I received yours of the 14th of June, and am sorry to hear that you entertain the least doubt of being back in time to go on the expedition. Our county is in a most distressed condition. I have enclosed for your satisfaction a letter from Colonel Hutchins, in which is a clause relating to a part of Sevier’s conduct, which has so exasperated the Indians that the whole body of them is now at war with us. There has been a considerable number of persons killed on our frontiers since you left this, at which period Sevier marched against a town in Highwasa with 102 men, surprised the Indians and killed a number of them, which so raised him in the esteem of the people on the frontier, that the people began to flock to his standard. The next push was to Chilhowey, the relation of which you have enclosed. He then proposed to go against Chickamauga, but when the time came he found himself unable, for the severity of the Indians and the disaffection of the rubites, in consequence of such cruel barbarity reduced him to his former situation, in which he remains. Your presence was never more wanted than on this occasion. A number of people say you are an Indian’s friend, and they’ll warrant we won’t see you till the campaign is over, while your friends assert the contrary. Your conduct at this crisis will consummate your character in this country. We have no ammunition. I beg you will hasten some ammunition as quick as possible. Let the safety of our country outweigh every other consideration. I need not point out to you the bad consequence of your not being here in time. I foresee a complication of evils, and I presume if you reflect a moment you will easily determine, as necessity rules all other considerations. So I hope you will think your personal service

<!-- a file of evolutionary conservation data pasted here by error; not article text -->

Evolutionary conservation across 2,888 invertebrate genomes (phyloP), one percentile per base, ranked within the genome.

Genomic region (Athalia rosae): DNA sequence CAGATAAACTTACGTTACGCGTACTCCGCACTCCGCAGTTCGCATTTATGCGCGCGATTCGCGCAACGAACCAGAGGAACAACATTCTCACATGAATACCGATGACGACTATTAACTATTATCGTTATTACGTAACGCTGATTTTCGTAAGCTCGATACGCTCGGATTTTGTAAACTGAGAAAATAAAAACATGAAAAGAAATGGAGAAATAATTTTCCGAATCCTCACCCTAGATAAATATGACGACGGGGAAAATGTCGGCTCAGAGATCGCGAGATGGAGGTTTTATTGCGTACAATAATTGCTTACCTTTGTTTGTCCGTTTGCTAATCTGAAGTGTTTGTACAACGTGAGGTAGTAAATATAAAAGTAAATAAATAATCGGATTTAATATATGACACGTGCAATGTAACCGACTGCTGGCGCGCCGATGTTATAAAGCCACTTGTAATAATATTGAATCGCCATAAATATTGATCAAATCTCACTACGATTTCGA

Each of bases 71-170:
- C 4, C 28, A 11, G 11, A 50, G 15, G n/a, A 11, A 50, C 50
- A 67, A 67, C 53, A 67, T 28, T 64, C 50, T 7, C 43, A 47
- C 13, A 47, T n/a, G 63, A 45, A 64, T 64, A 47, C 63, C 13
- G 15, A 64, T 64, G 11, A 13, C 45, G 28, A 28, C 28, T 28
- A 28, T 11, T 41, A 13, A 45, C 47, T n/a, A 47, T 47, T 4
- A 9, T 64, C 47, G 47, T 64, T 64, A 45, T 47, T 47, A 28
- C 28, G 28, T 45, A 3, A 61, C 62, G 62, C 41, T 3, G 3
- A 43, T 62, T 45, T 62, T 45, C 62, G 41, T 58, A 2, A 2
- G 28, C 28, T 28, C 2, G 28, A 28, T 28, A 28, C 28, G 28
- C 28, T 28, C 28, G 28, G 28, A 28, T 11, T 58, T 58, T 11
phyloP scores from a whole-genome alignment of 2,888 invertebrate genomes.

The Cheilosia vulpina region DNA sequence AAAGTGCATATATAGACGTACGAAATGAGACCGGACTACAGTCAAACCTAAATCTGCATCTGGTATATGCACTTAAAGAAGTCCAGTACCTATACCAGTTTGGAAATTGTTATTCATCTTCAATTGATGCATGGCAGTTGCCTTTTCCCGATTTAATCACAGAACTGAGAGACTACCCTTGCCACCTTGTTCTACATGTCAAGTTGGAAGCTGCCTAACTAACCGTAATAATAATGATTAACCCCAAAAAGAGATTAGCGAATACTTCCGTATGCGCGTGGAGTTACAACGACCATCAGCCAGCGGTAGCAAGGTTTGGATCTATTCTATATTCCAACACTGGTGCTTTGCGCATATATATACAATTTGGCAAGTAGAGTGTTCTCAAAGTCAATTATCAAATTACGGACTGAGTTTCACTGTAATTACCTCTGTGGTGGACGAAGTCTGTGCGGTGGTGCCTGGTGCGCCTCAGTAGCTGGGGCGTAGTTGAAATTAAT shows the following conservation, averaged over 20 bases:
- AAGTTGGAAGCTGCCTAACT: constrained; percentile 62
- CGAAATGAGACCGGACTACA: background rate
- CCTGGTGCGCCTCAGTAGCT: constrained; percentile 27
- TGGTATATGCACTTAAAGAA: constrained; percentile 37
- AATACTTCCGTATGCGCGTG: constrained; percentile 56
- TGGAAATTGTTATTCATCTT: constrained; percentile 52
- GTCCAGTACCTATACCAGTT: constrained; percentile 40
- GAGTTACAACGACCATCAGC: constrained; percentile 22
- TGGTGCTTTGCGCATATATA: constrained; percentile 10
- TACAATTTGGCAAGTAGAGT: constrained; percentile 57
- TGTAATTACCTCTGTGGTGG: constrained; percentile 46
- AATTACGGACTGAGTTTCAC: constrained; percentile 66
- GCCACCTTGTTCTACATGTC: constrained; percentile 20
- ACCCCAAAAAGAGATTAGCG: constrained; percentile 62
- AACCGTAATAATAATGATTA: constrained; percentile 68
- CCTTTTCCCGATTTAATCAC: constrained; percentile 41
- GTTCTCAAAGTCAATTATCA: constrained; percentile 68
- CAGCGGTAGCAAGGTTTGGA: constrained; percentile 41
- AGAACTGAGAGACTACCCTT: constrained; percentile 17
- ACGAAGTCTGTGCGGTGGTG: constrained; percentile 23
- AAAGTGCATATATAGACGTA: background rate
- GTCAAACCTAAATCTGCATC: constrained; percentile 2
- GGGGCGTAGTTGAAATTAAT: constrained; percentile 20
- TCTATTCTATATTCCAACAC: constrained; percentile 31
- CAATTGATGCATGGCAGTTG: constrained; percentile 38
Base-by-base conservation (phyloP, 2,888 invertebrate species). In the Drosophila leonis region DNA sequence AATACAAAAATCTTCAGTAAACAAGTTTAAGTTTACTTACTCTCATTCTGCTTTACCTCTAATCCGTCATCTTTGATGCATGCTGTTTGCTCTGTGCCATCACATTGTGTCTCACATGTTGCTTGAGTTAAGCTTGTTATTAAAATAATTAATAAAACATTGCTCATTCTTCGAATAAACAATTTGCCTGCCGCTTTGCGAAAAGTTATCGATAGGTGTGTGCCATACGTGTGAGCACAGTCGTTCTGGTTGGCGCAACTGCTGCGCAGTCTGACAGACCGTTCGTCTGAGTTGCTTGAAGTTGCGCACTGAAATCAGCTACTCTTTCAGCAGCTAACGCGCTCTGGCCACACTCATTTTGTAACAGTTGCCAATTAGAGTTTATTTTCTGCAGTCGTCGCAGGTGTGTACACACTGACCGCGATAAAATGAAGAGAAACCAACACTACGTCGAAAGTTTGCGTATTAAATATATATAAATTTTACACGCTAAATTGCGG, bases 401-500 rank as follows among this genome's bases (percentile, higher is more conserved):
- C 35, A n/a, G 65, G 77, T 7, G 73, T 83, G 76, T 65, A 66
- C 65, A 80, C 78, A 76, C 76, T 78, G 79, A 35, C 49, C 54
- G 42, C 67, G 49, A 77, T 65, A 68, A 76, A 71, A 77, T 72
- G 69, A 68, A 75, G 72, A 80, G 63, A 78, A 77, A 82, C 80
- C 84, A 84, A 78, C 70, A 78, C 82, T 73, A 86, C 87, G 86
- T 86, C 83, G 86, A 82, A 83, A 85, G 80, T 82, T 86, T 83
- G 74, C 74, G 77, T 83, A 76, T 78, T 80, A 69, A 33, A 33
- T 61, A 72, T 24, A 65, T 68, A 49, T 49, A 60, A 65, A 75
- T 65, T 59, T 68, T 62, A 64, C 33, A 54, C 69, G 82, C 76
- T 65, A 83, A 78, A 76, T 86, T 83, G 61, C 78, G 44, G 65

Letter from Col. George Maxwell, of Sullivan County, to Col. Joseph Martin, dated July 9th, 1788. Chas. Thomson, Secretary.